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June 25, 2010

Guatemala Bait-and-Switch

Captains along the Pacific coast have bait-and-switch fishing down to a science...

Keep It Simple

The simplicity of bait-and-switch fishing makes it so brilliant. You troll several hookless teaser baits, with or without a hook bait or two in the spread, and keep rigged hook baits ready to drop back when a fish pops up.

Most captains in Guatemala rig a pair of 30-pound conventional rods with ballyhoo on circle hooks for sailfish, with a 50-pound outfit rigged with a small tuna in case a marlin rises to the teasers. By using this method, you make sure you're neither overgunned nor undergunned, no matter what fish shows up.

When trolling in the conventional manner, i.e., with hooks in everything in your spread, you're stuck with the tackle you have out. If a large marlin jumps on a 30, you could be in trouble. Conversely, if a sailfish eats a bait on a 50, the fight is boring. Bait-and-switch allows you to perfectly match tackle to fish. This is especially true if you want to use light tackle or fly-fish.

Bait-and-switch has almost limitless applications, and if you're after billfish, especially Pacific sailfish, there's no better place to try it than the Pacific coast of Guatemala. Both Hamlin and Capt. Chris Sheeder, whom we fished with as well during our trip, work out of Casa Vieja Lodge (see the SWS Planner), which has quickly become the top fishing outfit in this part of the world. As we relaxed around the Casa Vieja pool one afternoon, I asked Hamlin and Sheeder to discuss their respective bait-and-switch philosophies.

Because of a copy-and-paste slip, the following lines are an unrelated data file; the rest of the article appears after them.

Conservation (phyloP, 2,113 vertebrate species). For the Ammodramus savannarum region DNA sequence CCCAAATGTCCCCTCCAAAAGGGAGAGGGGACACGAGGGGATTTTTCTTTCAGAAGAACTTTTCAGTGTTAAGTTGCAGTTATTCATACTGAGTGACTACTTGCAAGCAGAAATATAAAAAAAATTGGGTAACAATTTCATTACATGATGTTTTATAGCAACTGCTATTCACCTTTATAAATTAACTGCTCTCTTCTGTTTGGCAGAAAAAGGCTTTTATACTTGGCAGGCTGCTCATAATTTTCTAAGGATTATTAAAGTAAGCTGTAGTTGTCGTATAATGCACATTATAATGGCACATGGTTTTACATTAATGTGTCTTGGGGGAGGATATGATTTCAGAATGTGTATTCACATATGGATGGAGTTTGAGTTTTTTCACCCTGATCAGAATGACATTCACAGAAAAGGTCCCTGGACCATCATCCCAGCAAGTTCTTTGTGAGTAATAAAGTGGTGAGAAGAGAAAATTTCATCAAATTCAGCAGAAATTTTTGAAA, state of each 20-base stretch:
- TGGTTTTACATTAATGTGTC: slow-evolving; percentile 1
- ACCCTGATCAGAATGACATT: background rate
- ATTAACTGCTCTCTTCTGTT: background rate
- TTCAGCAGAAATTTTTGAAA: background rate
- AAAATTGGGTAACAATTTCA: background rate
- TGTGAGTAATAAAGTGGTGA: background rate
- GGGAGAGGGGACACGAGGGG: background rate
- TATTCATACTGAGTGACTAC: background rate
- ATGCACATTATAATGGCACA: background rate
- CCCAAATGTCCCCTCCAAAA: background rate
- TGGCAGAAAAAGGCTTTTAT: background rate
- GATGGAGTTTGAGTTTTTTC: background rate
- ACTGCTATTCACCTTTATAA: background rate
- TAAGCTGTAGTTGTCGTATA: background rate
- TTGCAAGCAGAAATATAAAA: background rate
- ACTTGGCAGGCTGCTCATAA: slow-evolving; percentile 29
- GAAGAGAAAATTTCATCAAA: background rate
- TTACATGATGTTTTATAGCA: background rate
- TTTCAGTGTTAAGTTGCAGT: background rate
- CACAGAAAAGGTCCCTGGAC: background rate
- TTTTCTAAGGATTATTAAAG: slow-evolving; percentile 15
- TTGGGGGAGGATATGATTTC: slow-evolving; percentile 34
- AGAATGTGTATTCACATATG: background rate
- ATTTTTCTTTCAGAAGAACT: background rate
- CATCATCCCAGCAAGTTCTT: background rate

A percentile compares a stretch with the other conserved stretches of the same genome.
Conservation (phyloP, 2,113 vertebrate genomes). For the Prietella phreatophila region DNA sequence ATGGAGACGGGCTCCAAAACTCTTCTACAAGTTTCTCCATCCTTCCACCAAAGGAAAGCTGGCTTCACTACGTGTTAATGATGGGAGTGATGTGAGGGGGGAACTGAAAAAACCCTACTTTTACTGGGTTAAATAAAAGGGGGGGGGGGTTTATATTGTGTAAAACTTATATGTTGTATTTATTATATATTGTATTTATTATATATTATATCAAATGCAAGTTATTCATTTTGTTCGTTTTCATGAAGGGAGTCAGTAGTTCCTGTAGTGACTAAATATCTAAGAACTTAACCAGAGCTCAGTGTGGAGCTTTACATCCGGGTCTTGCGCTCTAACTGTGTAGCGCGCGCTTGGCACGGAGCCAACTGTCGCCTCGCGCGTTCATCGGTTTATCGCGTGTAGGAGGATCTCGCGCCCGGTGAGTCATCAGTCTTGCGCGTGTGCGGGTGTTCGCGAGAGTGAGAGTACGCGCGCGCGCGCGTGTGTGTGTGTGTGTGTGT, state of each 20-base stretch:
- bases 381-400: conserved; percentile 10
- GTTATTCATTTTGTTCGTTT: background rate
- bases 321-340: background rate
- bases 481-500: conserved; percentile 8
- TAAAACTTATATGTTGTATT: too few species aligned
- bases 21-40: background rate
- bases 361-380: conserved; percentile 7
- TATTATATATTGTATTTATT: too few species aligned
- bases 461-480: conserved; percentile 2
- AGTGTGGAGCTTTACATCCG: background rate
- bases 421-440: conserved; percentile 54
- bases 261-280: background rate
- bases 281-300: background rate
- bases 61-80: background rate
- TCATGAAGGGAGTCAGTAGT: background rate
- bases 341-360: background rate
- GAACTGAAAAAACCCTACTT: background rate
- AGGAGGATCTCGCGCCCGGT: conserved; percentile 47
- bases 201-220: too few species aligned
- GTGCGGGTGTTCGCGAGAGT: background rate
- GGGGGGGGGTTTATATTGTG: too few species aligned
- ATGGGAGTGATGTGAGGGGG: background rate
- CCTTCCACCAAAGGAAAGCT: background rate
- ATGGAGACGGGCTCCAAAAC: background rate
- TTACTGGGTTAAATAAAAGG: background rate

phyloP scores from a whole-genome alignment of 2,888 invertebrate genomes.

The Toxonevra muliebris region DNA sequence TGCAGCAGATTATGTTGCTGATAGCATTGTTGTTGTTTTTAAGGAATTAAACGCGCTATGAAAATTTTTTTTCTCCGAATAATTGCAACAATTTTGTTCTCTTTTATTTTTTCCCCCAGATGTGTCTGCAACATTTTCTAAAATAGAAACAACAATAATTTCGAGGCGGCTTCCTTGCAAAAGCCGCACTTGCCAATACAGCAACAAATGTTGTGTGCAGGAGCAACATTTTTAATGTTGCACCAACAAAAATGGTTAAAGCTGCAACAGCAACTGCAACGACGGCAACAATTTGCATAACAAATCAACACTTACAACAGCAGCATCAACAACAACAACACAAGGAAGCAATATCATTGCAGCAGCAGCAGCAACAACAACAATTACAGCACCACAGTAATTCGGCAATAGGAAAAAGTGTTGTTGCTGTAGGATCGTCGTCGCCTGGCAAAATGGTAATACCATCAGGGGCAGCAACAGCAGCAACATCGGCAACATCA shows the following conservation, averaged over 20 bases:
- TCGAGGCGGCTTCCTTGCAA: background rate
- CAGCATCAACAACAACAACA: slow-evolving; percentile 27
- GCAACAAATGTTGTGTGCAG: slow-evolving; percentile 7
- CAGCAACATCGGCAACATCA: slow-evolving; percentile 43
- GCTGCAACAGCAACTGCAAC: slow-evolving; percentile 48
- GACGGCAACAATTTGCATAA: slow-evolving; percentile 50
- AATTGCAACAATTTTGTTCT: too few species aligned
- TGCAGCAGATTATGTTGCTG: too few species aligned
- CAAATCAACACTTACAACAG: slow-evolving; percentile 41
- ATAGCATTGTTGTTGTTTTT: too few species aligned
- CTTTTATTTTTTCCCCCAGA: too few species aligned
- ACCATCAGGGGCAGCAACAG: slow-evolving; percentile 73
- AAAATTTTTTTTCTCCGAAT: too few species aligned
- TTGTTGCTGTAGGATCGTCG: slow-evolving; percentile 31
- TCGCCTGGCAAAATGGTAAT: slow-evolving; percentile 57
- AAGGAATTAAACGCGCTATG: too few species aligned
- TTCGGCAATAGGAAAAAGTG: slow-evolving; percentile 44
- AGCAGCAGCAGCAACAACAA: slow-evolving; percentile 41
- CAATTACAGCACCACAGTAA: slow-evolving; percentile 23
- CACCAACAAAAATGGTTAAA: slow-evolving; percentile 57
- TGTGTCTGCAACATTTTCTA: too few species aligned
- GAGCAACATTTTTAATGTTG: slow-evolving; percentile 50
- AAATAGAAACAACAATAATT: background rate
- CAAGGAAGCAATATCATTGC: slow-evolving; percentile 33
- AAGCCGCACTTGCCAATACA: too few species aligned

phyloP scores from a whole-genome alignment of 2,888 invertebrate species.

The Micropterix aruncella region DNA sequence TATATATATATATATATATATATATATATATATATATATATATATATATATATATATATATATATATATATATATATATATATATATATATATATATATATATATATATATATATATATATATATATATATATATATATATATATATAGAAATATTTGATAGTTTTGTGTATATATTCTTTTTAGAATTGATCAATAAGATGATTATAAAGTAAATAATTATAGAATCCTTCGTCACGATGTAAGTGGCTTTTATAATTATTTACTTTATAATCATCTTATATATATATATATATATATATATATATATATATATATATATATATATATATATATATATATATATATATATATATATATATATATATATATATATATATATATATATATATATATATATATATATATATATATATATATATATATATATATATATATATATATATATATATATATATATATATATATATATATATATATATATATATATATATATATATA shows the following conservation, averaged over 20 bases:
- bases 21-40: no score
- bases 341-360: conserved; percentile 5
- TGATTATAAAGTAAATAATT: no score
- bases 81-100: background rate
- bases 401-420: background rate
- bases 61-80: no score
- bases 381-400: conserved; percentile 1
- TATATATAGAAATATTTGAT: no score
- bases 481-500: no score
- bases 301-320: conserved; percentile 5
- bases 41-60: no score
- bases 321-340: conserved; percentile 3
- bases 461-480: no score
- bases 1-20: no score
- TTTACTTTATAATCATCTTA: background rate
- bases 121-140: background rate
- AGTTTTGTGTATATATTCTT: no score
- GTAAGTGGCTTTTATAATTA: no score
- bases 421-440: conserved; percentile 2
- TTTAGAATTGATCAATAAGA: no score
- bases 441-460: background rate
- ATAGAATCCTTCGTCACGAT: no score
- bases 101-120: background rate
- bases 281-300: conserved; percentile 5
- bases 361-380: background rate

Pull the 4-Eyed Monster
Both Hamlin and Sheeder like Mold Craft lures for their teasers. "I pull nothing but Mold Crafts, but the color doesn't really seem to matter," Hamlin said. "The standard 9-inch 4-Eyed Monsters work great, and I raise as many blue marlin as anybody using larger teasers." Hamlin goes on to say that the lures play a secondary role in raising fish, however. "The boat is the teaser, not the thing dragging behind it," he said.

"I fish two baits with hooks in my riggers and run two bridge teasers about as far back as where my flat lines would be," Hamlin continued. "Then I put a third teaser down the center, midway between the bridge teasers and my long rigger baits. My two flat-line baits are sitting in pitch-bait tubes with water in them so the baits don't dry out and get stiff but are ready to be put in use at a second's notice."

Note that Guatemala has long been ahead of the rest of the world in terms of conservation, and circle hook use is mandated by law, as is the release of all billfish.